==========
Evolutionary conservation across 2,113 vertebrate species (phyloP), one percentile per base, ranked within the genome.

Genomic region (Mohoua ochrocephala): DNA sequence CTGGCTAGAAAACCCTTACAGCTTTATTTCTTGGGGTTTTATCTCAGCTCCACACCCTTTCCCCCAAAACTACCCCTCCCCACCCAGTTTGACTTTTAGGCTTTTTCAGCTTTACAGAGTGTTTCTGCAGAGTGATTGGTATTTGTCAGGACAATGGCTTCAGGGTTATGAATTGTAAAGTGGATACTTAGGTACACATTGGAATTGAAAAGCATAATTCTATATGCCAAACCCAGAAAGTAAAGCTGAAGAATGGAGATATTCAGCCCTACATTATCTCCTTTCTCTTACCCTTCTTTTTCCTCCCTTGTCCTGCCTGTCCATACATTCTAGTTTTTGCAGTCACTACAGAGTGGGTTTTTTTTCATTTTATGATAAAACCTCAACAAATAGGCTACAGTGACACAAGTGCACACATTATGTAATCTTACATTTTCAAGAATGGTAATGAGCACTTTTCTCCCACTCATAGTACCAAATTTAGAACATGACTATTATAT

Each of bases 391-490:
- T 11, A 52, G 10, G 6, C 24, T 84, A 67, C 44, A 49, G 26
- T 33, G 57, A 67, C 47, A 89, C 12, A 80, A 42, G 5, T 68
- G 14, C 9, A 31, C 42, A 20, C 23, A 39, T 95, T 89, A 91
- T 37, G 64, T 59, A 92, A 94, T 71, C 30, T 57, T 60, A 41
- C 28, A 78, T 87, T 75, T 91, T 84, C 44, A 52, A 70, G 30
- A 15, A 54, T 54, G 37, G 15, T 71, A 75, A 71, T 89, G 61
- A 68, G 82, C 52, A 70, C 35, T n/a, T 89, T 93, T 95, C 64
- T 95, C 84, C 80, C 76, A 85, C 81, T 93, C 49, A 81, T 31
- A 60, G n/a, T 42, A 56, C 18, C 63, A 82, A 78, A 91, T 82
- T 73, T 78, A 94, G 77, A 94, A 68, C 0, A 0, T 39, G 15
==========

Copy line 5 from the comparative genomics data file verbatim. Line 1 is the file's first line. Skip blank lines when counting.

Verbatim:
- T 33, G 57, A 67, C 47, A 89, C 12, A 80, A 42, G 5, T 68